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The Boy on the Bridge by Natalie Standiford

Laura Reid is an American college student who has gone to Russia to study abroad right after the Cold War. Paranoia of the war has broken out all over the country, and the government is keeping a very close eye on everyone - especially foreigners. Russians and foreigners are not allowed to have any relationship with each other or there are serious consequences. All of the students have been warned about how Russians will pretend to be in love with them, and convince them to get married, so they can go to America. Will everyone remember this warning though? Or will they fall for a Russian playing tricks on them?
 

 One day, as Laura is crossing the bridge back to her dorm, she is cornered by gypsies who harass her to give them money. She starts to panic, but a man soon comes to her aid and the gypsies take off. This man turns out to be a young Russian artist named Alyosha. Russia suddenly doesn’t seem so bland and lonely now that Laura has met Alyosha. As they spend more and more time together, Laura starts to believe that they are in love. Her friends try to warn her of Alyosha’s possible intentions and what could happen if they get caught together, but Laura doesn’t want to hear it. Will Alyosha’s true intentions be revealed? Or is it really true love?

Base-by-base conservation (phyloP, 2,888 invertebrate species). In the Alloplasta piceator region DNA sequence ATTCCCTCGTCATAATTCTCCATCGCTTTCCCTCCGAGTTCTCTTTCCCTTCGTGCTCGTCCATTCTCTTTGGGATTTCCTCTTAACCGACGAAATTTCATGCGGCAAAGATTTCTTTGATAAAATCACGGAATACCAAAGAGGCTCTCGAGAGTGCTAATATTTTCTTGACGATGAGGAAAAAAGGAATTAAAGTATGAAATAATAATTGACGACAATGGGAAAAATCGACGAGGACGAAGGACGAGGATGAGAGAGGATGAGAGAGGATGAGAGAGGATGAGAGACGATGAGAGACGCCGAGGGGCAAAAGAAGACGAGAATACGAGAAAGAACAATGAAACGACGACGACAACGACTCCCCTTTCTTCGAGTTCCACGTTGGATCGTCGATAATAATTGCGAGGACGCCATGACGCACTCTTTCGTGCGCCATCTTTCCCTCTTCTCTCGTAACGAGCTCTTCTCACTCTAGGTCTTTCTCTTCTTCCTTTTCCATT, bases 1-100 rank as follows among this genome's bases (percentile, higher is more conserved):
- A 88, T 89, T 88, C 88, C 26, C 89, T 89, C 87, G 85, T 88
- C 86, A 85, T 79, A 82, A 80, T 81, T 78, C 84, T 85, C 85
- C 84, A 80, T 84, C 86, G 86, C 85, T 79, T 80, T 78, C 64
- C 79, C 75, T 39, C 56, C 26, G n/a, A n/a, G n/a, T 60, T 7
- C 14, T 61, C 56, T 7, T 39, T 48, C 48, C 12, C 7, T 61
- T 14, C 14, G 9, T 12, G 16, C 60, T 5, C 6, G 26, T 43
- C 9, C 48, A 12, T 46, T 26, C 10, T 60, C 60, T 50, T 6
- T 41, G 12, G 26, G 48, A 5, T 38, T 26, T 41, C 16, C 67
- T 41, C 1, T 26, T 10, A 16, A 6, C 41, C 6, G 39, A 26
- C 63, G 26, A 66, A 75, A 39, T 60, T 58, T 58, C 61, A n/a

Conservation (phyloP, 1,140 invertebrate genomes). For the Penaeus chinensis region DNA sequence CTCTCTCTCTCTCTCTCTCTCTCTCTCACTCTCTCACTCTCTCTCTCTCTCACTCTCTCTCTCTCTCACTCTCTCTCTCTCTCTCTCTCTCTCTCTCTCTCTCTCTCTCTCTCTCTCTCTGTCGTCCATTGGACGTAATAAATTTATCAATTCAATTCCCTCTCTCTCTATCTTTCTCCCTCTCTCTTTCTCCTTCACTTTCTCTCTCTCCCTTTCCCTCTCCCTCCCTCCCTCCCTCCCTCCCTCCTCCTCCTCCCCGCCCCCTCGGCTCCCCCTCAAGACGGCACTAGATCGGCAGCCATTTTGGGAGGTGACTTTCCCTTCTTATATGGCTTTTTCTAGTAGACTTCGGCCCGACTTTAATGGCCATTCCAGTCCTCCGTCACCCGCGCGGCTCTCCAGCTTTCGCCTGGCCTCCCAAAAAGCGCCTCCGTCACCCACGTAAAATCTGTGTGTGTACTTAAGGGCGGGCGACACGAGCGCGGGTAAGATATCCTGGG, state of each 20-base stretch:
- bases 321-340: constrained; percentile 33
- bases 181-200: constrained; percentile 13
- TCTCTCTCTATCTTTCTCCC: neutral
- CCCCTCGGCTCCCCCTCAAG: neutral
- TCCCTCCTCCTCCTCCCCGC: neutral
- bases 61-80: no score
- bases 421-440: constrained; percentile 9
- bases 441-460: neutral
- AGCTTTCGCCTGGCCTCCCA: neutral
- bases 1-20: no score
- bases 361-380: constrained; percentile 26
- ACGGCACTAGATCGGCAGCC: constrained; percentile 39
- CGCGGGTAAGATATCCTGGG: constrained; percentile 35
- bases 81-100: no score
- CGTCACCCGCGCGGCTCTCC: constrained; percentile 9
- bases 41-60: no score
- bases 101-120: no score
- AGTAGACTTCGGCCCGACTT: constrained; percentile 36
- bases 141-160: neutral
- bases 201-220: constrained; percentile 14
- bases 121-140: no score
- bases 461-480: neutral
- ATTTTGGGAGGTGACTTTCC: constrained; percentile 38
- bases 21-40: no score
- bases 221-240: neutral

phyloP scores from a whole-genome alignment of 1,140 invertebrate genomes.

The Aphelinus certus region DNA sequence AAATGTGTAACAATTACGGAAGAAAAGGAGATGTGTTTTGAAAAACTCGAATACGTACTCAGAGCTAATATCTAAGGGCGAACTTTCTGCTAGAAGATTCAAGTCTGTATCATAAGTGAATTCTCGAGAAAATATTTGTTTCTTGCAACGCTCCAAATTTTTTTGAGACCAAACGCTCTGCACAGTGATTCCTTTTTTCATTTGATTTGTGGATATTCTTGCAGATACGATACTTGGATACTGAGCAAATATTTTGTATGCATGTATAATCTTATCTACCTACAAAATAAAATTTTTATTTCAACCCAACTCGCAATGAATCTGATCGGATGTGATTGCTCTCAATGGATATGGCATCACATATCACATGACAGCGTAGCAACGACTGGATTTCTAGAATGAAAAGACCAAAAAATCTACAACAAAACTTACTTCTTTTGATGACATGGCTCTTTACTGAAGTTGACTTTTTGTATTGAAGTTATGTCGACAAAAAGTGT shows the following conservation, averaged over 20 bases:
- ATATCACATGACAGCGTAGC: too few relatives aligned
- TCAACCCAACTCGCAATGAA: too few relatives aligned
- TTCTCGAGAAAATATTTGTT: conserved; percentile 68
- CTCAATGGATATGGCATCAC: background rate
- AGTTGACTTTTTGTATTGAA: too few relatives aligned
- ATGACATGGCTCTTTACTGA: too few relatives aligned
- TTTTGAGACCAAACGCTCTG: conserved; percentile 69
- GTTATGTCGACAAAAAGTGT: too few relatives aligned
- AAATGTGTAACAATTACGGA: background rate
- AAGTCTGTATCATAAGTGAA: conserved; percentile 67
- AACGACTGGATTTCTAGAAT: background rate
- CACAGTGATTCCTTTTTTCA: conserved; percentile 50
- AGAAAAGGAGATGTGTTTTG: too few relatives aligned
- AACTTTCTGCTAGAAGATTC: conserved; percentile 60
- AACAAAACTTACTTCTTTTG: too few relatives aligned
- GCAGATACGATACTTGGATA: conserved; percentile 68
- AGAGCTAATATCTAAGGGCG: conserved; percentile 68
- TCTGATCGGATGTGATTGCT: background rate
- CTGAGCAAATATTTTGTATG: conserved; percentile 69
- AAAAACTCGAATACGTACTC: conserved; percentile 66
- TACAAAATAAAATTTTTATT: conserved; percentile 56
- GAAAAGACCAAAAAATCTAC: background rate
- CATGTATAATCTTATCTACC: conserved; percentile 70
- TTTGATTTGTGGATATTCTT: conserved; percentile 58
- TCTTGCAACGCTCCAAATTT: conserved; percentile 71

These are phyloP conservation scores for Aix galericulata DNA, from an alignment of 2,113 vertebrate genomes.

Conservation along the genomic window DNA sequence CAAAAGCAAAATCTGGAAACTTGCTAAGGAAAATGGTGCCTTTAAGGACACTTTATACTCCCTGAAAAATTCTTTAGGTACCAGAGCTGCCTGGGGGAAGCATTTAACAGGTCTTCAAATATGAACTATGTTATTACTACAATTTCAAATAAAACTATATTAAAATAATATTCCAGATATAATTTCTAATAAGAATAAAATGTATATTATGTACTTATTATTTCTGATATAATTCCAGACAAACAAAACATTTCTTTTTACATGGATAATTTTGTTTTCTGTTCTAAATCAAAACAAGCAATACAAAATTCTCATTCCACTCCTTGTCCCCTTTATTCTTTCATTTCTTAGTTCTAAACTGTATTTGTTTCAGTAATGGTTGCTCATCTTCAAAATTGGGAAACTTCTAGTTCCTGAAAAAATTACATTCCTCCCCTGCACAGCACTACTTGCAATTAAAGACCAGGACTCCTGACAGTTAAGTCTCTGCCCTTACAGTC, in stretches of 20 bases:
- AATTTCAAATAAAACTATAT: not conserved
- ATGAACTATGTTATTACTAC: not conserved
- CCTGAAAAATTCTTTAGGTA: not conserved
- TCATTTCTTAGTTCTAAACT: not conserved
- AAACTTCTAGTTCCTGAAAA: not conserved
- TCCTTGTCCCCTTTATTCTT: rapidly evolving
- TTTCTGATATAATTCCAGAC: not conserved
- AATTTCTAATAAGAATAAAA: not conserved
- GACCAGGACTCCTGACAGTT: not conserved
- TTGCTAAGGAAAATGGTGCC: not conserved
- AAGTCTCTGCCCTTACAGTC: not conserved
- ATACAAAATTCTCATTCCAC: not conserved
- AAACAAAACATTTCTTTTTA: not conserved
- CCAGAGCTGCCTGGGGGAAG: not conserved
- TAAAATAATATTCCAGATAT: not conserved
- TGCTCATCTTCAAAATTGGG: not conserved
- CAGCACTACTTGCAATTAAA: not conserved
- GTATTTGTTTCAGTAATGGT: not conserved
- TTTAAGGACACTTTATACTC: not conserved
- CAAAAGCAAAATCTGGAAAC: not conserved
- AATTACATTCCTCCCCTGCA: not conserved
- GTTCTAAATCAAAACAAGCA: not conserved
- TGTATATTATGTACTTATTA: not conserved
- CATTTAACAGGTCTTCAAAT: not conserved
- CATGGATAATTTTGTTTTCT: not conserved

Natalie Standiford does an excellent job of describing Russian culture at this time. She uses her own experiences as well, since she studied in Russia for a time. This is a great book for people who enjoy learning about different cultures and other countries. It also does a great job of representing the time period it takes place in -- right after the Cold War. This element of the book is part of what makes it so unique. Standiford’s writing gets boring and repetitive at times, and some of Laura’s actions are hard to follow. It may feel like you want to stop reading the book altogether, but you can’t because you have to know how it ends. The question of Alyosha’s truthfulness is always burning in the back of your mind. We also wonder just how far people are willing to go for freedom. The harsh realities of expected outcomes are very evident in this book and we watch as Laura Reid matures and experiences love in another country. 




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